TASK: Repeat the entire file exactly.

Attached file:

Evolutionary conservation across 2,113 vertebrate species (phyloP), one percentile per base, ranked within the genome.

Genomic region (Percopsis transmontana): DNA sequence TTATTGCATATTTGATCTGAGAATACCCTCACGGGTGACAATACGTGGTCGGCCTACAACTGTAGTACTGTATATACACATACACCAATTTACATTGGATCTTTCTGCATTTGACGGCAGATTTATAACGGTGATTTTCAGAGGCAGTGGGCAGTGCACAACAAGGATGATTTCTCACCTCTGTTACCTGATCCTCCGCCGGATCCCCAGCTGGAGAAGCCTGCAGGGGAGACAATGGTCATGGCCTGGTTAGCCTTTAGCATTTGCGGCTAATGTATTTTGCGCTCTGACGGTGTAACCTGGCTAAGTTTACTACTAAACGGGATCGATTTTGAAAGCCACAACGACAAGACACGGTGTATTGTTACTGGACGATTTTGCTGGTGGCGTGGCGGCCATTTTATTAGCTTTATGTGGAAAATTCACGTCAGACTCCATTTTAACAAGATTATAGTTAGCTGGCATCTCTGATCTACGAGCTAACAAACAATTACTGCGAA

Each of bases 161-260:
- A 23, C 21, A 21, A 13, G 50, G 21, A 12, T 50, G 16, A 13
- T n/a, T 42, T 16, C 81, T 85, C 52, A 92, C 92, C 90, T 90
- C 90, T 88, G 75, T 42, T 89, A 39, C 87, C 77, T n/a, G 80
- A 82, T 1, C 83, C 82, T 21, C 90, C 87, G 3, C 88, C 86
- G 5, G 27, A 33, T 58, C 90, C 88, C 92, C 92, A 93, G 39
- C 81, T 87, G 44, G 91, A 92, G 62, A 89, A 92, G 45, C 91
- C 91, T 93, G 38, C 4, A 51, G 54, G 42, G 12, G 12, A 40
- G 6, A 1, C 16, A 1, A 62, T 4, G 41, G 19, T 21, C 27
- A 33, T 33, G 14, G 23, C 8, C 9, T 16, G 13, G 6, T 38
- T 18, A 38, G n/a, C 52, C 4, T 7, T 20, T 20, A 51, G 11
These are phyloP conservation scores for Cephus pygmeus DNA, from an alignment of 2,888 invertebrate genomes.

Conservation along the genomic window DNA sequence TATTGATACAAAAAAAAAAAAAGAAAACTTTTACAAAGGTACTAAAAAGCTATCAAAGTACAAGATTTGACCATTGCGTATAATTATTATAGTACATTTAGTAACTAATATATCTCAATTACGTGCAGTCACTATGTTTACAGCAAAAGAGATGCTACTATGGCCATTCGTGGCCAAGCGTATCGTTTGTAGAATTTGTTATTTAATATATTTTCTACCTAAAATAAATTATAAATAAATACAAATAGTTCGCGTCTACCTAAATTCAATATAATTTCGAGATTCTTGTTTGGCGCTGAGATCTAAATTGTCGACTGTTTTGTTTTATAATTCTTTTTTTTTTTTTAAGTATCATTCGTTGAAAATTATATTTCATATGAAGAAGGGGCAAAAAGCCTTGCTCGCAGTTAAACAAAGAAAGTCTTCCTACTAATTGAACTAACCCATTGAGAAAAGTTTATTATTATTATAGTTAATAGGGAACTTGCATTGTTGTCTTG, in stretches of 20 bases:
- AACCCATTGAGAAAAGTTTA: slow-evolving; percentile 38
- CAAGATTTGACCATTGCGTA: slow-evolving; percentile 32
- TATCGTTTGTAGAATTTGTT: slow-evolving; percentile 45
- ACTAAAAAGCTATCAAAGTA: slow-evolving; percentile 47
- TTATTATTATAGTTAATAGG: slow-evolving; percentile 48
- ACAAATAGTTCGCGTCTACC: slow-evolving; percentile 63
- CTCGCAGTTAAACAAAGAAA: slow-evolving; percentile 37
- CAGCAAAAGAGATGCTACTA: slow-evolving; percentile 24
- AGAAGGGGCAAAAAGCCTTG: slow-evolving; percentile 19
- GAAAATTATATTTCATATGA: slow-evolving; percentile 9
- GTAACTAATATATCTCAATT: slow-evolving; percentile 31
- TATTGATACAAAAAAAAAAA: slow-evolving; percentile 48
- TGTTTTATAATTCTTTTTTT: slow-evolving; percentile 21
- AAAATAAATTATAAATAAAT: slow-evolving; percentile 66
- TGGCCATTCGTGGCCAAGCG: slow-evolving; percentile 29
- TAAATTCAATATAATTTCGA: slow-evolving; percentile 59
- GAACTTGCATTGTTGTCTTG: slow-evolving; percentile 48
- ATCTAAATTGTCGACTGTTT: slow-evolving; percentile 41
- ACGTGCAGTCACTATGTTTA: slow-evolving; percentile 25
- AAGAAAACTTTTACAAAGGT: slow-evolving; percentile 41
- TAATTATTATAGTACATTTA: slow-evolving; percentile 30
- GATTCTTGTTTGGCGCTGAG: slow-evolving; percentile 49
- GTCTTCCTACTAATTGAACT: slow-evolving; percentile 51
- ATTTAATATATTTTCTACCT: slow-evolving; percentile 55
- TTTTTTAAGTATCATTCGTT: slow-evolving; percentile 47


Evolutionary conservation across 2,113 vertebrate species (phyloP), one percentile per base, ranked within the genome.

Genomic region (Percopsis transmontana): DNA sequence TTATTGCATATTTGATCTGAGAATACCCTCACGGGTGACAATACGTGGTCGGCCTACAACTGTAGTACTGTATATACACATACACCAATTTACATTGGATCTTTCTGCATTTGACGGCAGATTTATAACGGTGATTTTCAGAGGCAGTGGGCAGTGCACAACAAGGATGATTTCTCACCTCTGTTACCTGATCCTCCGCCGGATCCCCAGCTGGAGAAGCCTGCAGGGGAGACAATGGTCATGGCCTGGTTAGCCTTTAGCATTTGCGGCTAATGTATTTTGCGCTCTGACGGTGTAACCTGGCTAAGTTTACTACTAAACGGGATCGATTTTGAAAGCCACAACGACAAGACACGGTGTATTGTTACTGGACGATTTTGCTGGTGGCGTGGCGGCCATTTTATTAGCTTTATGTGGAAAATTCACGTCAGACTCCATTTTAACAAGATTATAGTTAGCTGGCATCTCTGATCTACGAGCTAACAAACAATTACTGCGAA

Each of bases 161-260:
- A 23, C 21, A 21, A 13, G 50, G 21, A 12, T 50, G 16, A 13
- T n/a, T 42, T 16, C 81, T 85, C 52, A 92, C 92, C 90, T 90
- C 90, T 88, G 75, T 42, T 89, A 39, C 87, C 77, T n/a, G 80
- A 82, T 1, C 83, C 82, T 21, C 90, C 87, G 3, C 88, C 86
- G 5, G 27, A 33, T 58, C 90, C 88, C 92, C 92, A 93, G 39
- C 81, T 87, G 44, G 91, A 92, G 62, A 89, A 92, G 45, C 91
- C 91, T 93, G 38, C 4, A 51, G 54, G 42, G 12, G 12, A 40
- G 6, A 1, C 16, A 1, A 62, T 4, G 41, G 19, T 21, C 27
- A 33, T 33, G 14, G 23, C 8, C 9, T 16, G 13, G 6, T 38
- T 18, A 38, G n/a, C 52, C 4, T 7, T 20, T 20, A 51, G 11
These are phyloP conservation scores for Cephus pygmeus DNA, from an alignment of 2,888 invertebrate genomes.

Conservation along the genomic window DNA sequence TATTGATACAAAAAAAAAAAAAGAAAACTTTTACAAAGGTACTAAAAAGCTATCAAAGTACAAGATTTGACCATTGCGTATAATTATTATAGTACATTTAGTAACTAATATATCTCAATTACGTGCAGTCACTATGTTTACAGCAAAAGAGATGCTACTATGGCCATTCGTGGCCAAGCGTATCGTTTGTAGAATTTGTTATTTAATATATTTTCTACCTAAAATAAATTATAAATAAATACAAATAGTTCGCGTCTACCTAAATTCAATATAATTTCGAGATTCTTGTTTGGCGCTGAGATCTAAATTGTCGACTGTTTTGTTTTATAATTCTTTTTTTTTTTTTAAGTATCATTCGTTGAAAATTATATTTCATATGAAGAAGGGGCAAAAAGCCTTGCTCGCAGTTAAACAAAGAAAGTCTTCCTACTAATTGAACTAACCCATTGAGAAAAGTTTATTATTATTATAGTTAATAGGGAACTTGCATTGTTGTCTTG, in stretches of 20 bases:
- AACCCATTGAGAAAAGTTTA: slow-evolving; percentile 38
- CAAGATTTGACCATTGCGTA: slow-evolving; percentile 32
- TATCGTTTGTAGAATTTGTT: slow-evolving; percentile 45
- ACTAAAAAGCTATCAAAGTA: slow-evolving; percentile 47
- TTATTATTATAGTTAATAGG: slow-evolving; percentile 48
- ACAAATAGTTCGCGTCTACC: slow-evolving; percentile 63
- CTCGCAGTTAAACAAAGAAA: slow-evolving; percentile 37
- CAGCAAAAGAGATGCTACTA: slow-evolving; percentile 24
- AGAAGGGGCAAAAAGCCTTG: slow-evolving; percentile 19
- GAAAATTATATTTCATATGA: slow-evolving; percentile 9
- GTAACTAATATATCTCAATT: slow-evolving; percentile 31
- TATTGATACAAAAAAAAAAA: slow-evolving; percentile 48
- TGTTTTATAATTCTTTTTTT: slow-evolving; percentile 21
- AAAATAAATTATAAATAAAT: slow-evolving; percentile 66
- TGGCCATTCGTGGCCAAGCG: slow-evolving; percentile 29
- TAAATTCAATATAATTTCGA: slow-evolving; percentile 59
- GAACTTGCATTGTTGTCTTG: slow-evolving; percentile 48
- ATCTAAATTGTCGACTGTTT: slow-evolving; percentile 41
- ACGTGCAGTCACTATGTTTA: slow-evolving; percentile 25
- AAGAAAACTTTTACAAAGGT: slow-evolving; percentile 41
- TAATTATTATAGTACATTTA: slow-evolving; percentile 30
- GATTCTTGTTTGGCGCTGAG: slow-evolving; percentile 49
- GTCTTCCTACTAATTGAACT: slow-evolving; percentile 51
- ATTTAATATATTTTCTACCT: slow-evolving; percentile 55
- TTTTTTAAGTATCATTCGTT: slow-evolving; percentile 47